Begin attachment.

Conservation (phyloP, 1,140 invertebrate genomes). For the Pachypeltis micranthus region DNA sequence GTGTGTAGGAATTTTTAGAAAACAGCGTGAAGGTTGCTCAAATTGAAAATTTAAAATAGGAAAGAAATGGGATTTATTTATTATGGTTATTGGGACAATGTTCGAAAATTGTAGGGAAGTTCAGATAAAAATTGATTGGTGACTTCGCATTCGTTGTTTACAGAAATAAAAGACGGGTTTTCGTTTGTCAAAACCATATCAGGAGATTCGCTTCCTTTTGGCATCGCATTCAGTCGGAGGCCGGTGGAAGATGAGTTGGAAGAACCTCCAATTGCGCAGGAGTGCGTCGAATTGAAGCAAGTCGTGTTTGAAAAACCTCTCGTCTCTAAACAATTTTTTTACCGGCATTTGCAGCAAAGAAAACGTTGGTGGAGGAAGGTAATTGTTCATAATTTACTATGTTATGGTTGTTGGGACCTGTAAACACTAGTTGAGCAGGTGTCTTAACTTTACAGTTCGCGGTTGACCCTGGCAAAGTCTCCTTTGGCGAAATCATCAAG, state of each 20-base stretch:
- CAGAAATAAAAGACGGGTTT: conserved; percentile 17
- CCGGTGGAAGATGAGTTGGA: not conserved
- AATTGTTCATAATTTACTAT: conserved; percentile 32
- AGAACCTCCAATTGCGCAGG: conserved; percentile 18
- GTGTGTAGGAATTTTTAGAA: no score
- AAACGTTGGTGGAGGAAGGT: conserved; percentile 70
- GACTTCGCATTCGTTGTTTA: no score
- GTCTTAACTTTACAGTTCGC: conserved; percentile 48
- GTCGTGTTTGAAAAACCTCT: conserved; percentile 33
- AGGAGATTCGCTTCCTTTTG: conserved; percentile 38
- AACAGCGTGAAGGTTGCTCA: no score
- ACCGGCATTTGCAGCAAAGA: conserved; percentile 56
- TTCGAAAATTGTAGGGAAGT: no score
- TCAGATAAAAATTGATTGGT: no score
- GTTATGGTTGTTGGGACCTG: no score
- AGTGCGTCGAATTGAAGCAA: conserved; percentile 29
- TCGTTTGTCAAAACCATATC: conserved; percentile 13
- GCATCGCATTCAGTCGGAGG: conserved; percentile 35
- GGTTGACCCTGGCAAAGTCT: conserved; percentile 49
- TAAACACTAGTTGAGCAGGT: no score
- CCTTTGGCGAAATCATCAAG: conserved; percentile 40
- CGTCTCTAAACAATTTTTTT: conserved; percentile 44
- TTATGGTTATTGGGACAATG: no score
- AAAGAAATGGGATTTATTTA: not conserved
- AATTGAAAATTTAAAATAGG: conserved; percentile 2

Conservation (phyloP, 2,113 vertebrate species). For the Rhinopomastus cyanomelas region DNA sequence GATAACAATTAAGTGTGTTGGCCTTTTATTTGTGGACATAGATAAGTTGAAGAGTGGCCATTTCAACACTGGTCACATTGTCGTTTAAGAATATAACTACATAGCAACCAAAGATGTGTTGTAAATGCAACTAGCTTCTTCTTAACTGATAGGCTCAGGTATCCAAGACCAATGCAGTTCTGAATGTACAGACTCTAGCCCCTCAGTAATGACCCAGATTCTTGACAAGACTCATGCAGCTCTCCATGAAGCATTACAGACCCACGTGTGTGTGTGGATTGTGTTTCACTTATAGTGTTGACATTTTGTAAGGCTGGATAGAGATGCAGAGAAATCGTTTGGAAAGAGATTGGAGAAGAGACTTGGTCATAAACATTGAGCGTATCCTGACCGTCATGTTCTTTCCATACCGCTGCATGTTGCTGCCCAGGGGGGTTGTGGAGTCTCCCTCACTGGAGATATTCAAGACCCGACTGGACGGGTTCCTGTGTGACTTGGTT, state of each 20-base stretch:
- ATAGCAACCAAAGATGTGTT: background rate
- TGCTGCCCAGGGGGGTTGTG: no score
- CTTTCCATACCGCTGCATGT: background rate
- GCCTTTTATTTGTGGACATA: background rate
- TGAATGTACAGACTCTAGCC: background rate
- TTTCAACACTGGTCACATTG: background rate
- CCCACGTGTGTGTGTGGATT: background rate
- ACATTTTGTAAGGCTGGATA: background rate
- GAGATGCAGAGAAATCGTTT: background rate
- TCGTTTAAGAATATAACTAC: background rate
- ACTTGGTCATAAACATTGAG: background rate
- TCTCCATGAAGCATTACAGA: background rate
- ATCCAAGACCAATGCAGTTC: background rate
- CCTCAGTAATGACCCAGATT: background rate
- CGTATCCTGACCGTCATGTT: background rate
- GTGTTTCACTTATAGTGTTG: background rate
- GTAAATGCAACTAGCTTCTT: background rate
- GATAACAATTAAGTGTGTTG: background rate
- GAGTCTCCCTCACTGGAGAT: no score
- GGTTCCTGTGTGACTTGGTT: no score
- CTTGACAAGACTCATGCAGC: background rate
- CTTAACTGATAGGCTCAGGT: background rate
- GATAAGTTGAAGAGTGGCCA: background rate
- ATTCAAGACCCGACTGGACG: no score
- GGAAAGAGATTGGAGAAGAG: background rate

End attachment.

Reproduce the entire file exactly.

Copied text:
Conservation (phyloP, 1,140 invertebrate genomes). For the Pachypeltis micranthus region DNA sequence GTGTGTAGGAATTTTTAGAAAACAGCGTGAAGGTTGCTCAAATTGAAAATTTAAAATAGGAAAGAAATGGGATTTATTTATTATGGTTATTGGGACAATGTTCGAAAATTGTAGGGAAGTTCAGATAAAAATTGATTGGTGACTTCGCATTCGTTGTTTACAGAAATAAAAGACGGGTTTTCGTTTGTCAAAACCATATCAGGAGATTCGCTTCCTTTTGGCATCGCATTCAGTCGGAGGCCGGTGGAAGATGAGTTGGAAGAACCTCCAATTGCGCAGGAGTGCGTCGAATTGAAGCAAGTCGTGTTTGAAAAACCTCTCGTCTCTAAACAATTTTTTTACCGGCATTTGCAGCAAAGAAAACGTTGGTGGAGGAAGGTAATTGTTCATAATTTACTATGTTATGGTTGTTGGGACCTGTAAACACTAGTTGAGCAGGTGTCTTAACTTTACAGTTCGCGGTTGACCCTGGCAAAGTCTCCTTTGGCGAAATCATCAAG, state of each 20-base stretch:
- CAGAAATAAAAGACGGGTTT: conserved; percentile 17
- CCGGTGGAAGATGAGTTGGA: not conserved
- AATTGTTCATAATTTACTAT: conserved; percentile 32
- AGAACCTCCAATTGCGCAGG: conserved; percentile 18
- GTGTGTAGGAATTTTTAGAA: no score
- AAACGTTGGTGGAGGAAGGT: conserved; percentile 70
- GACTTCGCATTCGTTGTTTA: no score
- GTCTTAACTTTACAGTTCGC: conserved; percentile 48
- GTCGTGTTTGAAAAACCTCT: conserved; percentile 33
- AGGAGATTCGCTTCCTTTTG: conserved; percentile 38
- AACAGCGTGAAGGTTGCTCA: no score
- ACCGGCATTTGCAGCAAAGA: conserved; percentile 56
- TTCGAAAATTGTAGGGAAGT: no score
- TCAGATAAAAATTGATTGGT: no score
- GTTATGGTTGTTGGGACCTG: no score
- AGTGCGTCGAATTGAAGCAA: conserved; percentile 29
- TCGTTTGTCAAAACCATATC: conserved; percentile 13
- GCATCGCATTCAGTCGGAGG: conserved; percentile 35
- GGTTGACCCTGGCAAAGTCT: conserved; percentile 49
- TAAACACTAGTTGAGCAGGT: no score
- CCTTTGGCGAAATCATCAAG: conserved; percentile 40
- CGTCTCTAAACAATTTTTTT: conserved; percentile 44
- TTATGGTTATTGGGACAATG: no score
- AAAGAAATGGGATTTATTTA: not conserved
- AATTGAAAATTTAAAATAGG: conserved; percentile 2

Conservation (phyloP, 2,113 vertebrate species). For the Rhinopomastus cyanomelas region DNA sequence GATAACAATTAAGTGTGTTGGCCTTTTATTTGTGGACATAGATAAGTTGAAGAGTGGCCATTTCAACACTGGTCACATTGTCGTTTAAGAATATAACTACATAGCAACCAAAGATGTGTTGTAAATGCAACTAGCTTCTTCTTAACTGATAGGCTCAGGTATCCAAGACCAATGCAGTTCTGAATGTACAGACTCTAGCCCCTCAGTAATGACCCAGATTCTTGACAAGACTCATGCAGCTCTCCATGAAGCATTACAGACCCACGTGTGTGTGTGGATTGTGTTTCACTTATAGTGTTGACATTTTGTAAGGCTGGATAGAGATGCAGAGAAATCGTTTGGAAAGAGATTGGAGAAGAGACTTGGTCATAAACATTGAGCGTATCCTGACCGTCATGTTCTTTCCATACCGCTGCATGTTGCTGCCCAGGGGGGTTGTGGAGTCTCCCTCACTGGAGATATTCAAGACCCGACTGGACGGGTTCCTGTGTGACTTGGTT, state of each 20-base stretch:
- ATAGCAACCAAAGATGTGTT: background rate
- TGCTGCCCAGGGGGGTTGTG: no score
- CTTTCCATACCGCTGCATGT: background rate
- GCCTTTTATTTGTGGACATA: background rate
- TGAATGTACAGACTCTAGCC: background rate
- TTTCAACACTGGTCACATTG: background rate
- CCCACGTGTGTGTGTGGATT: background rate
- ACATTTTGTAAGGCTGGATA: background rate
- GAGATGCAGAGAAATCGTTT: background rate
- TCGTTTAAGAATATAACTAC: background rate
- ACTTGGTCATAAACATTGAG: background rate
- TCTCCATGAAGCATTACAGA: background rate
- ATCCAAGACCAATGCAGTTC: background rate
- CCTCAGTAATGACCCAGATT: background rate
- CGTATCCTGACCGTCATGTT: background rate
- GTGTTTCACTTATAGTGTTG: background rate
- GTAAATGCAACTAGCTTCTT: background rate
- GATAACAATTAAGTGTGTTG: background rate
- GAGTCTCCCTCACTGGAGAT: no score
- GGTTCCTGTGTGACTTGGTT: no score
- CTTGACAAGACTCATGCAGC: background rate
- CTTAACTGATAGGCTCAGGT: background rate
- GATAAGTTGAAGAGTGGCCA: background rate
- ATTCAAGACCCGACTGGACG: no score
- GGAAAGAGATTGGAGAAGAG: background rate